How the sickest mind in comic books became their biggest star
The premise of Nemesis was simple.“Nemesis is a reversal of the Bruce Wayne or Tony Stark archetype,” its author Mark Millar told an interviewer just before the comic came out in 2010. “What if this genius billionaire was just this total shit, and the only thing that stood between him and a city was the cops?”
The puritanical undertones beneath the mess of 'Man of Steel'
When the early trailers for Zach Snyder’s new Superman movie, Man of Steel, premiered last year, it appeared that Warner Brothers was looking to piggyback on the success of its recent Batman franchise, The Dark Knight Trilogy.
The Man of Steel is 75. His biography is our history.
Superman is turning 75. Over those years, he's moved from rebel to establishmentarian to fogey to oddball—tracking the history of our times.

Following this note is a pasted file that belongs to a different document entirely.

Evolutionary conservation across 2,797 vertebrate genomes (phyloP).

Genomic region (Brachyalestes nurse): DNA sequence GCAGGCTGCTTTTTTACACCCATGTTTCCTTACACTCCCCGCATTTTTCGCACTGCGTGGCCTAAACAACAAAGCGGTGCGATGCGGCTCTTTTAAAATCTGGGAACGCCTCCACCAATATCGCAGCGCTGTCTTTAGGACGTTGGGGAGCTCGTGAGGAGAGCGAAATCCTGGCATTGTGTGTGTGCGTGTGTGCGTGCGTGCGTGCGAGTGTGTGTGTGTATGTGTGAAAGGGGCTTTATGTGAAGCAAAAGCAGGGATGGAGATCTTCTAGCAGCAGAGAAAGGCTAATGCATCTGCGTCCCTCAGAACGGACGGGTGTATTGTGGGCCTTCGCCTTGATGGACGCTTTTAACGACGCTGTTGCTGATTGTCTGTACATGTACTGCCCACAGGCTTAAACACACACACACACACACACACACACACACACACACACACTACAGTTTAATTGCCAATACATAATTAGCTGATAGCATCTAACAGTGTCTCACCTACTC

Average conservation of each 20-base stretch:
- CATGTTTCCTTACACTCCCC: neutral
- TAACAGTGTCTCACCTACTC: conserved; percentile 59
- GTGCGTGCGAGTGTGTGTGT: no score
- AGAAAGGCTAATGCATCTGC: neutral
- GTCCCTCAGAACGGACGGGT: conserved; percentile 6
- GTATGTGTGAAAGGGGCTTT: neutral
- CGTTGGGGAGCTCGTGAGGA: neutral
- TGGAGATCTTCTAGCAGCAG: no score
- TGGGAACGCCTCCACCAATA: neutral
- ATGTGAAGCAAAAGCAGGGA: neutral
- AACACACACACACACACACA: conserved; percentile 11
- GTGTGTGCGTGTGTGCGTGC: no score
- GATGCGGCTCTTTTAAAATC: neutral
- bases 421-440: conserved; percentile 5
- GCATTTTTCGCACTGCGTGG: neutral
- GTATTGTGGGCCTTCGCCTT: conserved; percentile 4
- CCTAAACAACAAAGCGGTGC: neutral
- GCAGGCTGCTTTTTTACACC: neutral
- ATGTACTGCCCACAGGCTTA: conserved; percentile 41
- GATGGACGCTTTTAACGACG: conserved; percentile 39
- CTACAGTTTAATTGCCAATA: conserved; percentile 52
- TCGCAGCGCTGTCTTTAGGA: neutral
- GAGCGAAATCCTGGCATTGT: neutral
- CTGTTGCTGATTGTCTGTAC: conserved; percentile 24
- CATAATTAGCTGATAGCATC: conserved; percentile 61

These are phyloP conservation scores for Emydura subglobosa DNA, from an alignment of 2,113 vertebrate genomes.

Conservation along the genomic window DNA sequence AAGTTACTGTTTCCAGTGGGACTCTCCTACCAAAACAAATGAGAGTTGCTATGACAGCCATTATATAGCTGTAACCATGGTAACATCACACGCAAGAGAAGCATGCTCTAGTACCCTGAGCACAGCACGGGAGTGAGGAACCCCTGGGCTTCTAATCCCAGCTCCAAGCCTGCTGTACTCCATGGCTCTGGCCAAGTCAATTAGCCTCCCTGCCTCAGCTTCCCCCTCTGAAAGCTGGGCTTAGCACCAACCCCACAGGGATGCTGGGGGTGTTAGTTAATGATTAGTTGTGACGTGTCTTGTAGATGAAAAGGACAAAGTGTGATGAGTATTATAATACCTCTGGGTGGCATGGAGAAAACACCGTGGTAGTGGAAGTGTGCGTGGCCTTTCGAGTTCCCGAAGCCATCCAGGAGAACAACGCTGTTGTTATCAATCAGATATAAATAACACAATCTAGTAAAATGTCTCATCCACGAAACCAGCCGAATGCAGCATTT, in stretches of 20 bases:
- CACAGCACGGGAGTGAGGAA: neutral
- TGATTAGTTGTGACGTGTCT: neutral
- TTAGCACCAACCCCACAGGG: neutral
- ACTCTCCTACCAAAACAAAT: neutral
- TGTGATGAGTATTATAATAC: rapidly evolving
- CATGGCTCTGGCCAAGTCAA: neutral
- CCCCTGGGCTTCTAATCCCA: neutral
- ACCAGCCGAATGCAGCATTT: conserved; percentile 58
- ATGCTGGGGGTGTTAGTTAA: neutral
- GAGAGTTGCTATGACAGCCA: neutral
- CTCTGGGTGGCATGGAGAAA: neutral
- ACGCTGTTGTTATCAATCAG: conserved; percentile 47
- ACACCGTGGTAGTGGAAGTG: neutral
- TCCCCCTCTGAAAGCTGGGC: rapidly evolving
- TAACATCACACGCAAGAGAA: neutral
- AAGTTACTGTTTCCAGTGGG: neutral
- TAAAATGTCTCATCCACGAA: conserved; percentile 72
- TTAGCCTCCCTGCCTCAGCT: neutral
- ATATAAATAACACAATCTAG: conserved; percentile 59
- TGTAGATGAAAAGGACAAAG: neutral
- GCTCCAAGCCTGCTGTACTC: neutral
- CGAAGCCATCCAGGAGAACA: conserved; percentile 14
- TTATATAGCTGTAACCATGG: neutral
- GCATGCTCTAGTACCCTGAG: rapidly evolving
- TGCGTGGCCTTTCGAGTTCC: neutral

In Defense of Lost Causesby Slavoj Žižek(Verso, 504 pp., $34.95)Violenceby Slavoj Žižek(Picador, 272 pp., $14)I.Last year the Slovenian philosopher SlavojŽižek published a piece in The New York Times deploring America's use of torture to extract a confession from Khalid Shaikh Mohammed, the Al Qaeda leader who is thought to have masterminded the attacks of September 11. The arguments that Žižek employed could have been endorsed without hesitation by any liberal-minded reader. Yes, he acknowledged, Mohammed's crimes were "clear and horrifying"; but by torturing him the United States was turning back the clock on centuries of legal and moral progress, reverting to the barbarism of the Middle Ages. We owe it to ourselves, Žižek argued, not to throw away "our civilization's greatest achievement, the growth of our spontaneous moral sensitivity." For anyone who is familiar with Žižek's many books, what was striking about the piece was how un-Žižekian it was. Yes, there were the telltale marks—quotations from Hegel and Agamben kept company with a reference to the television show 24, creating the kind of high-low frisson for which Žižek is celebrated. But for the benefit of the Times readers, Žižek was writing, rather surprisingly, as if the United States was basically a decent country that had strayed into sin.He was being dishonest. What Žižek really believes about America and torture can be seen in his new book, Violence, when he discusses the notorious torture photos from Abu Ghraib: "Abu Ghraib was not simply a case of American arrogance towards a Third World people; in being submitted to humiliating tortures, the Iraqi prisoners were effectively initiated into American culture." Torture, far from being a betrayal of American values actually offers "a direct insight into American values, into the very core of the obscene enjoyment that sustains the U.S. way of life." This, to Žižek's many admirers, is more like it.